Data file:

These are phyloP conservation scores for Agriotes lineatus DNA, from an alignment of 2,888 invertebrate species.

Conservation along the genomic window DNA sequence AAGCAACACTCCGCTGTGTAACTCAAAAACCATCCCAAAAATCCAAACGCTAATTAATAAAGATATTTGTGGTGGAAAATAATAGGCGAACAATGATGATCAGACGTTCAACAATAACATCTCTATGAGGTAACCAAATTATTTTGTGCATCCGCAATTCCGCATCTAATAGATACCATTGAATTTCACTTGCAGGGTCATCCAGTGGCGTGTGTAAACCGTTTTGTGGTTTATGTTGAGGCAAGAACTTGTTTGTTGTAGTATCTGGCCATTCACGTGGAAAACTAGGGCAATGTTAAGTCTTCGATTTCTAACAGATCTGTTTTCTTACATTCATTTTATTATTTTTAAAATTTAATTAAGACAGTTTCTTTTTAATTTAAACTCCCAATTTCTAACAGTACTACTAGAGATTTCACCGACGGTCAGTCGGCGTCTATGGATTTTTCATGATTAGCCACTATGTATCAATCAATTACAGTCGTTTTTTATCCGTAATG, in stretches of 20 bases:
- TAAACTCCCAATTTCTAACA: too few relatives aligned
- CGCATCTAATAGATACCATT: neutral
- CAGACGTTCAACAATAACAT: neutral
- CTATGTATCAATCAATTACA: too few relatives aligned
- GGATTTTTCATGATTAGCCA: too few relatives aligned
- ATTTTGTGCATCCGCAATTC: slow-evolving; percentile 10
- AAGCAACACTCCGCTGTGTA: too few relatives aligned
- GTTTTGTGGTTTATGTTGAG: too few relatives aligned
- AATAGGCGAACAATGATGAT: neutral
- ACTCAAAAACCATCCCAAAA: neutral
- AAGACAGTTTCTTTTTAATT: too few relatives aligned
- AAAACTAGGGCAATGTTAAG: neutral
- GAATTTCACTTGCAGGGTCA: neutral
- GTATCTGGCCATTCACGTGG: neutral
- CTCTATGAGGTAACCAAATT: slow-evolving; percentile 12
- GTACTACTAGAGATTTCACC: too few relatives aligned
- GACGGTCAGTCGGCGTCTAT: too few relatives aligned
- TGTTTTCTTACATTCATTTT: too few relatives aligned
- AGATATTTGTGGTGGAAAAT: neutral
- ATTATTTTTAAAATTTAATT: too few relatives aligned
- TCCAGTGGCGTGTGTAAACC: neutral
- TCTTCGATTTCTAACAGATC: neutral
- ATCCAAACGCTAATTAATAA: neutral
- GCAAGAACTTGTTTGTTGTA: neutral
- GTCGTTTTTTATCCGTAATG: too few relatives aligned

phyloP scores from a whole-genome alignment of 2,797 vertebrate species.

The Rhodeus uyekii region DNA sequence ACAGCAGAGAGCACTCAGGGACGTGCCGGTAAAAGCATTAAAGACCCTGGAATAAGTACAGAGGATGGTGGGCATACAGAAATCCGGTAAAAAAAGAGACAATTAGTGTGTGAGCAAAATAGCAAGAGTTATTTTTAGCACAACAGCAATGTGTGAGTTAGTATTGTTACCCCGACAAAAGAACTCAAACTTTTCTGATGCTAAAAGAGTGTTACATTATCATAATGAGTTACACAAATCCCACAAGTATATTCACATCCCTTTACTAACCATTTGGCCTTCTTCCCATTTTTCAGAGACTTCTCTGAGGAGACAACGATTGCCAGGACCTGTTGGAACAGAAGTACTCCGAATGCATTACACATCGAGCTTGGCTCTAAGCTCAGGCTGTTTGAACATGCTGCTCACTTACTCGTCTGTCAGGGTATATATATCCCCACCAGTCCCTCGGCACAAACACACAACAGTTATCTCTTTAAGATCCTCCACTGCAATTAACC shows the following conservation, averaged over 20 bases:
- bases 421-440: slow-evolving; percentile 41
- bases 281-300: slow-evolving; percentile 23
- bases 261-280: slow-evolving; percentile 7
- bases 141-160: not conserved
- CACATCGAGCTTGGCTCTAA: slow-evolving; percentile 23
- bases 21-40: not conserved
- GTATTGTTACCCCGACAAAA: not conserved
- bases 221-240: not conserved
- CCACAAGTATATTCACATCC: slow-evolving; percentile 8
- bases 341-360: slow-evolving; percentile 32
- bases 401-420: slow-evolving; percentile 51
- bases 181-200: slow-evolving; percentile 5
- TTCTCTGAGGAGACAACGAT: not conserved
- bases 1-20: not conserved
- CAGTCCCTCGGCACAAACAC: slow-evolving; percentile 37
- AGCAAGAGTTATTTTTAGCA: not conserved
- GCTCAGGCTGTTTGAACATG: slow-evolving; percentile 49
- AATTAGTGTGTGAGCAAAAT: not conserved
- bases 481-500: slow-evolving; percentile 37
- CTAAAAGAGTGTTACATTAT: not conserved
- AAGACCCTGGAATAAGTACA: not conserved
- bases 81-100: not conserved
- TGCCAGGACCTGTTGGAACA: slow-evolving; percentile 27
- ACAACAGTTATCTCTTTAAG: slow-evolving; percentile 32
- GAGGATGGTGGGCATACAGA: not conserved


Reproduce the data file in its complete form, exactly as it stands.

These are phyloP conservation scores for Agriotes lineatus DNA, from an alignment of 2,888 invertebrate species.

Conservation along the genomic window DNA sequence AAGCAACACTCCGCTGTGTAACTCAAAAACCATCCCAAAAATCCAAACGCTAATTAATAAAGATATTTGTGGTGGAAAATAATAGGCGAACAATGATGATCAGACGTTCAACAATAACATCTCTATGAGGTAACCAAATTATTTTGTGCATCCGCAATTCCGCATCTAATAGATACCATTGAATTTCACTTGCAGGGTCATCCAGTGGCGTGTGTAAACCGTTTTGTGGTTTATGTTGAGGCAAGAACTTGTTTGTTGTAGTATCTGGCCATTCACGTGGAAAACTAGGGCAATGTTAAGTCTTCGATTTCTAACAGATCTGTTTTCTTACATTCATTTTATTATTTTTAAAATTTAATTAAGACAGTTTCTTTTTAATTTAAACTCCCAATTTCTAACAGTACTACTAGAGATTTCACCGACGGTCAGTCGGCGTCTATGGATTTTTCATGATTAGCCACTATGTATCAATCAATTACAGTCGTTTTTTATCCGTAATG, in stretches of 20 bases:
- TAAACTCCCAATTTCTAACA: too few relatives aligned
- CGCATCTAATAGATACCATT: neutral
- CAGACGTTCAACAATAACAT: neutral
- CTATGTATCAATCAATTACA: too few relatives aligned
- GGATTTTTCATGATTAGCCA: too few relatives aligned
- ATTTTGTGCATCCGCAATTC: slow-evolving; percentile 10
- AAGCAACACTCCGCTGTGTA: too few relatives aligned
- GTTTTGTGGTTTATGTTGAG: too few relatives aligned
- AATAGGCGAACAATGATGAT: neutral
- ACTCAAAAACCATCCCAAAA: neutral
- AAGACAGTTTCTTTTTAATT: too few relatives aligned
- AAAACTAGGGCAATGTTAAG: neutral
- GAATTTCACTTGCAGGGTCA: neutral
- GTATCTGGCCATTCACGTGG: neutral
- CTCTATGAGGTAACCAAATT: slow-evolving; percentile 12
- GTACTACTAGAGATTTCACC: too few relatives aligned
- GACGGTCAGTCGGCGTCTAT: too few relatives aligned
- TGTTTTCTTACATTCATTTT: too few relatives aligned
- AGATATTTGTGGTGGAAAAT: neutral
- ATTATTTTTAAAATTTAATT: too few relatives aligned
- TCCAGTGGCGTGTGTAAACC: neutral
- TCTTCGATTTCTAACAGATC: neutral
- ATCCAAACGCTAATTAATAA: neutral
- GCAAGAACTTGTTTGTTGTA: neutral
- GTCGTTTTTTATCCGTAATG: too few relatives aligned

phyloP scores from a whole-genome alignment of 2,797 vertebrate species.

The Rhodeus uyekii region DNA sequence ACAGCAGAGAGCACTCAGGGACGTGCCGGTAAAAGCATTAAAGACCCTGGAATAAGTACAGAGGATGGTGGGCATACAGAAATCCGGTAAAAAAAGAGACAATTAGTGTGTGAGCAAAATAGCAAGAGTTATTTTTAGCACAACAGCAATGTGTGAGTTAGTATTGTTACCCCGACAAAAGAACTCAAACTTTTCTGATGCTAAAAGAGTGTTACATTATCATAATGAGTTACACAAATCCCACAAGTATATTCACATCCCTTTACTAACCATTTGGCCTTCTTCCCATTTTTCAGAGACTTCTCTGAGGAGACAACGATTGCCAGGACCTGTTGGAACAGAAGTACTCCGAATGCATTACACATCGAGCTTGGCTCTAAGCTCAGGCTGTTTGAACATGCTGCTCACTTACTCGTCTGTCAGGGTATATATATCCCCACCAGTCCCTCGGCACAAACACACAACAGTTATCTCTTTAAGATCCTCCACTGCAATTAACC shows the following conservation, averaged over 20 bases:
- bases 421-440: slow-evolving; percentile 41
- bases 281-300: slow-evolving; percentile 23
- bases 261-280: slow-evolving; percentile 7
- bases 141-160: not conserved
- CACATCGAGCTTGGCTCTAA: slow-evolving; percentile 23
- bases 21-40: not conserved
- GTATTGTTACCCCGACAAAA: not conserved
- bases 221-240: not conserved
- CCACAAGTATATTCACATCC: slow-evolving; percentile 8
- bases 341-360: slow-evolving; percentile 32
- bases 401-420: slow-evolving; percentile 51
- bases 181-200: slow-evolving; percentile 5
- TTCTCTGAGGAGACAACGAT: not conserved
- bases 1-20: not conserved
- CAGTCCCTCGGCACAAACAC: slow-evolving; percentile 37
- AGCAAGAGTTATTTTTAGCA: not conserved
- GCTCAGGCTGTTTGAACATG: slow-evolving; percentile 49
- AATTAGTGTGTGAGCAAAAT: not conserved
- bases 481-500: slow-evolving; percentile 37
- CTAAAAGAGTGTTACATTAT: not conserved
- AAGACCCTGGAATAAGTACA: not conserved
- bases 81-100: not conserved
- TGCCAGGACCTGTTGGAACA: slow-evolving; percentile 27
- ACAACAGTTATCTCTTTAAG: slow-evolving; percentile 32
- GAGGATGGTGGGCATACAGA: not conserved